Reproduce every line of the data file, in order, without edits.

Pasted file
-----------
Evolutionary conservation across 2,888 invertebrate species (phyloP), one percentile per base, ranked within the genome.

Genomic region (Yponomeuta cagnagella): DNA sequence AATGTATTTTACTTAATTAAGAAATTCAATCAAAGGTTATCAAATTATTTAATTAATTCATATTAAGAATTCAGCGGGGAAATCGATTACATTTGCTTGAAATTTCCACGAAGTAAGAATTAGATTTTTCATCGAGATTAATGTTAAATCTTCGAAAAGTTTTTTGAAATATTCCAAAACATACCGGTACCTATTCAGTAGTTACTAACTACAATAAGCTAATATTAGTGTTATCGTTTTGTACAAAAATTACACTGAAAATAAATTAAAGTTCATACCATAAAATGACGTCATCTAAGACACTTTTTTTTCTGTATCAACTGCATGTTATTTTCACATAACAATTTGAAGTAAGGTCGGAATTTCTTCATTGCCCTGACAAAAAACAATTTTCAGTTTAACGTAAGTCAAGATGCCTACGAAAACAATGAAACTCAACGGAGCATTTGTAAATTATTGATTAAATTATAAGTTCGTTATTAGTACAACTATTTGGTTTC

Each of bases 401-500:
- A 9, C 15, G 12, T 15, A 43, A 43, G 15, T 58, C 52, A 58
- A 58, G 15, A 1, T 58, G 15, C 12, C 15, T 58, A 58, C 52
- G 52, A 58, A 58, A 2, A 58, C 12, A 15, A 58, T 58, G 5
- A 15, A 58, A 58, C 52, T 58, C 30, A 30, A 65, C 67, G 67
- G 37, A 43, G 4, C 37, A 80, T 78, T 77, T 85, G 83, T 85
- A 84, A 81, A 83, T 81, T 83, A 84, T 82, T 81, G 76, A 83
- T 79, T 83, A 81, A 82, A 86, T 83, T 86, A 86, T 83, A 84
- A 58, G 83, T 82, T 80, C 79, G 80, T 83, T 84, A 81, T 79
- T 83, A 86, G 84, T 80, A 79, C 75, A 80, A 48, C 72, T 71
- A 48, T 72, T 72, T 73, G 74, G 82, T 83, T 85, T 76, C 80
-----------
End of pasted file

Evolutionary conservation across 2,888 invertebrate species (phyloP), one percentile per base, ranked within the genome.

Genomic region (Yponomeuta cagnagella): DNA sequence AATGTATTTTACTTAATTAAGAAATTCAATCAAAGGTTATCAAATTATTTAATTAATTCATATTAAGAATTCAGCGGGGAAATCGATTACATTTGCTTGAAATTTCCACGAAGTAAGAATTAGATTTTTCATCGAGATTAATGTTAAATCTTCGAAAAGTTTTTTGAAATATTCCAAAACATACCGGTACCTATTCAGTAGTTACTAACTACAATAAGCTAATATTAGTGTTATCGTTTTGTACAAAAATTACACTGAAAATAAATTAAAGTTCATACCATAAAATGACGTCATCTAAGACACTTTTTTTTCTGTATCAACTGCATGTTATTTTCACATAACAATTTGAAGTAAGGTCGGAATTTCTTCATTGCCCTGACAAAAAACAATTTTCAGTTTAACGTAAGTCAAGATGCCTACGAAAACAATGAAACTCAACGGAGCATTTGTAAATTATTGATTAAATTATAAGTTCGTTATTAGTACAACTATTTGGTTTC

Each of bases 401-500:
- A 9, C 15, G 12, T 15, A 43, A 43, G 15, T 58, C 52, A 58
- A 58, G 15, A 1, T 58, G 15, C 12, C 15, T 58, A 58, C 52
- G 52, A 58, A 58, A 2, A 58, C 12, A 15, A 58, T 58, G 5
- A 15, A 58, A 58, C 52, T 58, C 30, A 30, A 65, C 67, G 67
- G 37, A 43, G 4, C 37, A 80, T 78, T 77, T 85, G 83, T 85
- A 84, A 81, A 83, T 81, T 83, A 84, T 82, T 81, G 76, A 83
- T 79, T 83, A 81, A 82, A 86, T 83, T 86, A 86, T 83, A 84
- A 58, G 83, T 82, T 80, C 79, G 80, T 83, T 84, A 81, T 79
- T 83, A 86, G 84, T 80, A 79, C 75, A 80, A 48, C 72, T 71
- A 48, T 72, T 72, T 73, G 74, G 82, T 83, T 85, T 76, C 80